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memory per servlet connection in tomcat

 
Greenhorn
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Hi everyone,

I looked around a bit, and really could not get a solid answer on this (and perhaps there is no solid answer without profiling). I am just wondering, in general, how much an extra concurrent servlet connection will take in memory. I know there are likely many factors that will affect this (I am using tomcat 7, BIO, on Ubuntu 32 bit, sun JVM). But ignoring code that I might add, around much memory does each thread take?

I do not want to make this into a flame war, but the reason I ask this is I am starting a new project and was considering using PHP. However, I was noticing that each php process was taking about 8-10 MB (which kind of makes sense considering how php does some things). This seemed a bit high for our server and the number of users we will want. So, I am just wondering if anyone has a good guestimate with this within tomcat.

Thanks,

-Adam
 
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Servlets do not need to spawn a new process for each connection so the overhead will be far far less than solutions that do.
 
Rancher
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Tomcat also has connection pools, and the memory used for each connection stays in memory and is reused between connections. Also, there are limits on the connection pools, and if too many connections come in, it will give the client a "server busy" error message. If you really need to measure, you need to take inot account Tomcat's pooling behavior and behavior of GC.

All in all, IME, the memory used by tomcat is insignificant compared to the memory used by the servlet itself.

IMO, the question that you need to ask is
a) how many connections are you expecting?
b) how much hardware can you afford?
c) What's the technology that will meet your demand while giving you the fastest turnaround time?
d) Will the technology allow you to scale up easily when your demand increases

If that technology happens to be PHP, then pfft. so be it. An overhead of 10MB is not significant. That translates to 200 concurrent reqeusts on a 2GB machine. Are you expecting more than 200 connections. Will you be able to implement your application faster in PHP than in Java? What's the cost of implementing a solution in PHP vs Java?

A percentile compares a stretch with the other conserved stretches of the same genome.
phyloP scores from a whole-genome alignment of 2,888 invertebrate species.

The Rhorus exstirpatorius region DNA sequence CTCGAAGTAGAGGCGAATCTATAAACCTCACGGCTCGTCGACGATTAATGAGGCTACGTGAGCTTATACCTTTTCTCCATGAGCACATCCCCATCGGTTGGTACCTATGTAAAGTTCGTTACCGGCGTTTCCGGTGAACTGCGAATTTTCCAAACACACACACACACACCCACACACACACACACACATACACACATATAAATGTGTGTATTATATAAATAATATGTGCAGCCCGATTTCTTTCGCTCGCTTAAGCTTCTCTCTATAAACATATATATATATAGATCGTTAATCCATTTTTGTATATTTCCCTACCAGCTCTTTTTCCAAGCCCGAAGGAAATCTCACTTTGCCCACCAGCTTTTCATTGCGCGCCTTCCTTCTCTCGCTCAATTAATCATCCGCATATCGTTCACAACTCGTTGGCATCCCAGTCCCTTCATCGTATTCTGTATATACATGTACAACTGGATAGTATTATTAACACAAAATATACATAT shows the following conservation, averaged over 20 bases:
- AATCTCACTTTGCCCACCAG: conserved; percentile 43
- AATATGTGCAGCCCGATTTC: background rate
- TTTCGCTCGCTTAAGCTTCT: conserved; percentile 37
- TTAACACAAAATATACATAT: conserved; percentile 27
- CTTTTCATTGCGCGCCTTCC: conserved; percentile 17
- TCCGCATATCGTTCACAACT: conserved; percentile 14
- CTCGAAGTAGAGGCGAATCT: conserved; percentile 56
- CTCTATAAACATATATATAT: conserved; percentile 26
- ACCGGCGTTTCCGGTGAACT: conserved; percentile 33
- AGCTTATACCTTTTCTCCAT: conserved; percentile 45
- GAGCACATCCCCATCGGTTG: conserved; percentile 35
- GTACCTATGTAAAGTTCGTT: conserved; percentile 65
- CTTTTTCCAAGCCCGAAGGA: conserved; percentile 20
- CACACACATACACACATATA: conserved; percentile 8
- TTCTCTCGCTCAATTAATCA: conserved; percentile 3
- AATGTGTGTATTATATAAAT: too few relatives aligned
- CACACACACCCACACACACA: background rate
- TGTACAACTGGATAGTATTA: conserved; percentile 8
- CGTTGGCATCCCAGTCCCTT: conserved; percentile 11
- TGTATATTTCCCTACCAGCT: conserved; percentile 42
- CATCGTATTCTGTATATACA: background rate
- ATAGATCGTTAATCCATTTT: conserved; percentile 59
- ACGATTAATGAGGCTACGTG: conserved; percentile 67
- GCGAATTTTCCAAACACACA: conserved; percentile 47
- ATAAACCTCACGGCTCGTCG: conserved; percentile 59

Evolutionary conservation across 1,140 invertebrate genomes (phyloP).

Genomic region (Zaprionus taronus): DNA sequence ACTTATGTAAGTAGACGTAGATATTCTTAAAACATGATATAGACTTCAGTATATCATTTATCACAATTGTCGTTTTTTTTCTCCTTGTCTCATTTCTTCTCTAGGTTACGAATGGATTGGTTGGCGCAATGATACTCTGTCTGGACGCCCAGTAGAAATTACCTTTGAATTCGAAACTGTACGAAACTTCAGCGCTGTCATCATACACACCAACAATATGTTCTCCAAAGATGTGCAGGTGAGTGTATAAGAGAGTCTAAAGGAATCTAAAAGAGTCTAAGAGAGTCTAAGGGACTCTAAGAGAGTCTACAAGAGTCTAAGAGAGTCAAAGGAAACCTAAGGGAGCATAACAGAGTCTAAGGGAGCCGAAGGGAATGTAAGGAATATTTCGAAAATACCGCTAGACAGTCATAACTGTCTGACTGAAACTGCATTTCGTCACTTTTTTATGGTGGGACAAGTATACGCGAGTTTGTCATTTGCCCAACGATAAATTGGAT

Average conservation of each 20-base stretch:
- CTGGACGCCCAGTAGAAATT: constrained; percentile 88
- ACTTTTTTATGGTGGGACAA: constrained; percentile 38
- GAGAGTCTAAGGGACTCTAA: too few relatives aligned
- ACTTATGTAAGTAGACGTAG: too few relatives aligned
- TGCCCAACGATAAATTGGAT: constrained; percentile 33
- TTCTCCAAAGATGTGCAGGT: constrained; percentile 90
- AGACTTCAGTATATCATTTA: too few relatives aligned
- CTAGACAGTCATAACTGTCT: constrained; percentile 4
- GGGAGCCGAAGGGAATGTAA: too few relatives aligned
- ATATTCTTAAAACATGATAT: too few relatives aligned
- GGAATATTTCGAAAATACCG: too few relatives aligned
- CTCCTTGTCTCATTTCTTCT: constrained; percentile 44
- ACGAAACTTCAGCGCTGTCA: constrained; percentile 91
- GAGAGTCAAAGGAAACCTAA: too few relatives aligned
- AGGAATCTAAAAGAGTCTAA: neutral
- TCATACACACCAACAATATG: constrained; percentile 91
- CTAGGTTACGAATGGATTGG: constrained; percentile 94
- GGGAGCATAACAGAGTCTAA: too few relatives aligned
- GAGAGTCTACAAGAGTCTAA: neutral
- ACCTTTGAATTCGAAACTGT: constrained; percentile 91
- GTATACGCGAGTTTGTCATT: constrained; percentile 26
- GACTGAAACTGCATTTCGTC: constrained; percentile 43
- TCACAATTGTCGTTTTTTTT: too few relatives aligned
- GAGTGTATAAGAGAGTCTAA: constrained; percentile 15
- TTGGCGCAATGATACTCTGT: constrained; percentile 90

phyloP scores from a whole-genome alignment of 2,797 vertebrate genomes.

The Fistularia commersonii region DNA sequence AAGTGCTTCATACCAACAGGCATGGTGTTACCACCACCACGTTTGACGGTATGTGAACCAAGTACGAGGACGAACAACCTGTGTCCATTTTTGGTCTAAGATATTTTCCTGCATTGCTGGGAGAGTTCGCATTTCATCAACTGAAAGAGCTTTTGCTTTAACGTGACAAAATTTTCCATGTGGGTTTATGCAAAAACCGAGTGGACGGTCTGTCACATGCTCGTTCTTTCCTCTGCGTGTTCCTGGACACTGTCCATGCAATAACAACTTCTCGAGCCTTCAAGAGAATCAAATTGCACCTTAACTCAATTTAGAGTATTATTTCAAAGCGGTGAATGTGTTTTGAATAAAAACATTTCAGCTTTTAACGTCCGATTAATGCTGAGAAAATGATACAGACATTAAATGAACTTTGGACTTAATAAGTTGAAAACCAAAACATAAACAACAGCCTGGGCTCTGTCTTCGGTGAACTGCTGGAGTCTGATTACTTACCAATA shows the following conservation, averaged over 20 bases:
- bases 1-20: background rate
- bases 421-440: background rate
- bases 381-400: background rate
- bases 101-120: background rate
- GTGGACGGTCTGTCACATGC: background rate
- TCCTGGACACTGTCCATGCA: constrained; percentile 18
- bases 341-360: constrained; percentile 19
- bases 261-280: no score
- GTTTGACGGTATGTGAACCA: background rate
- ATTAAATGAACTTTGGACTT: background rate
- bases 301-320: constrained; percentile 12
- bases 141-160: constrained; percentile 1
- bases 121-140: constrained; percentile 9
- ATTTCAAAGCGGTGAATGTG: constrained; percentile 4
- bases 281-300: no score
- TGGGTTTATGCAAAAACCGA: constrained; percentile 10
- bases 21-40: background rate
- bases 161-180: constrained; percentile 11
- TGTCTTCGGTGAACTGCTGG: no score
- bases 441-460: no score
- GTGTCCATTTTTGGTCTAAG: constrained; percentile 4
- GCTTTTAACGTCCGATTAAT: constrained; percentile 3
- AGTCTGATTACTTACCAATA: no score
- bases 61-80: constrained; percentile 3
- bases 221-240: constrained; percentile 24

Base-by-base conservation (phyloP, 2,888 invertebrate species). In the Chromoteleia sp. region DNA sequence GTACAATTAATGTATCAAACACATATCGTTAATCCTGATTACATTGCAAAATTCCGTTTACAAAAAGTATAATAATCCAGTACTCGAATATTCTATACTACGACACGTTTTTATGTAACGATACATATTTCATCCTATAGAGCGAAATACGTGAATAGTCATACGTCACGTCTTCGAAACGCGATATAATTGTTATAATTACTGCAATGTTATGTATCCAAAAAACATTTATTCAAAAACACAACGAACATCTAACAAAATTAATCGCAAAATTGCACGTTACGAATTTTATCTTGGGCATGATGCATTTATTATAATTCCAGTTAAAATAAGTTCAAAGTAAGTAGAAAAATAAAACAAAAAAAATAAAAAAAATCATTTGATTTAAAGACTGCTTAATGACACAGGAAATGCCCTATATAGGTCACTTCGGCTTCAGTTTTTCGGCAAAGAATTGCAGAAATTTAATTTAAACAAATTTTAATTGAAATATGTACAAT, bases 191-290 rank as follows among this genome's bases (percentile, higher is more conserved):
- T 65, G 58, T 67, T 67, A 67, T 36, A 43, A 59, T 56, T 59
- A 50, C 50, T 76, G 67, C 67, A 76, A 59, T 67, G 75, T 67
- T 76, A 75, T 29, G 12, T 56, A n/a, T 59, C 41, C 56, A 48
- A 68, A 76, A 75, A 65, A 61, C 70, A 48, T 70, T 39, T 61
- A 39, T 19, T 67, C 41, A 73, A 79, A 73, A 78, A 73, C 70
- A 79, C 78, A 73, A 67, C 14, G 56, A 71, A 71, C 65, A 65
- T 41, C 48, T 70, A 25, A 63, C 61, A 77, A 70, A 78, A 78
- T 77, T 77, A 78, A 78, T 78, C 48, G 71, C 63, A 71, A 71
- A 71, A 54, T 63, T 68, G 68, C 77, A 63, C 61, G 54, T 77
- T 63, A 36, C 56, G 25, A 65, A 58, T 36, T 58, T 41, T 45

Bartender
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And finally, and most importantly, HTTP (Tomcat) is not a continuous-conversation protocol.

Unlike time-sharing client/server systems, web users do not establish a connection and hold it until they log out. HTTP is a one-off protocol where the cycle consists of:

1) Connect client to server
2) Client sends request to server
3) Server processes request
4) Server sends response back to client
5) Connection between client and server is closed

Although modern webservers generally boost performance using a "keep-alive" mechanism, the core HTTP protocol determines the number of connections by the number of active requests being processed and not by the number of users logged in.
 
adam spline
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Thanks for all your and your suggestions.

To answer some of your questions,

Will you be able to implement your application faster in PHP than in Java? What's the cost of implementing a solution in PHP vs Java?



While Java is my primary language, I was dabbling in PHP for this project, because some of web services I was using seemed to have PHP clients that were easier to integrate. So, I started taking a shot at a php solution. I was able to start the development really fast because the PHP client functions were so easy to drop into the code. But, I noticed my memory usage was high per connection with PHP (as I indicated in my original post). So, I took a little time to re-look at it, and was able to get everything working fine in Java with a bit more effort. Thrashing it with Jmeter, the Java solution is faster, and I can handle a larger number of connections on smaller server (using tomcat standalone). Once I get through a bit of the hurdles of setting up things up, I think the cost development cost with Java will not be too much higher than the PHP. So, I am going forward with the Java solution. (I do not want to make this a flame war on languages, I am just sharing my experience and how I decided to deal with it).

Although modern webservers generally boost performance using a "keep-alive" mechanism, the core HTTP protocol determines the number of connections by the number of active requests being processed and not by the number of users logged in.



I was using the term "users" rather loosely . Yes, http is a request/response protocol. However, I do not think it is terribly incorrect to think of webserver load in terms of "users", depending on how we define the term. For example, we can think of users as those who are actively clicking around, (as opposed to those who are logged in). With Keep alives on (within say apache), an entire process is held up until the keep alive is done. And often those processes are heavy with mod_php, so each keep alive process will be consuming quite a bit of memory. So, with apache keep alives and 100 maxclients... if a system has 100 users clicking around every 15 seconds, the system is pretty much maxed out, regardless of how fast an individual request/response time is. Of course we can make the keep alives shorter to make the situation better (which I think is a pretty good idea), but the defaults for apache and tomcat are 15 and 20 seconds... This is more along the lines of what I was thinking about when I spoke of "users."


 
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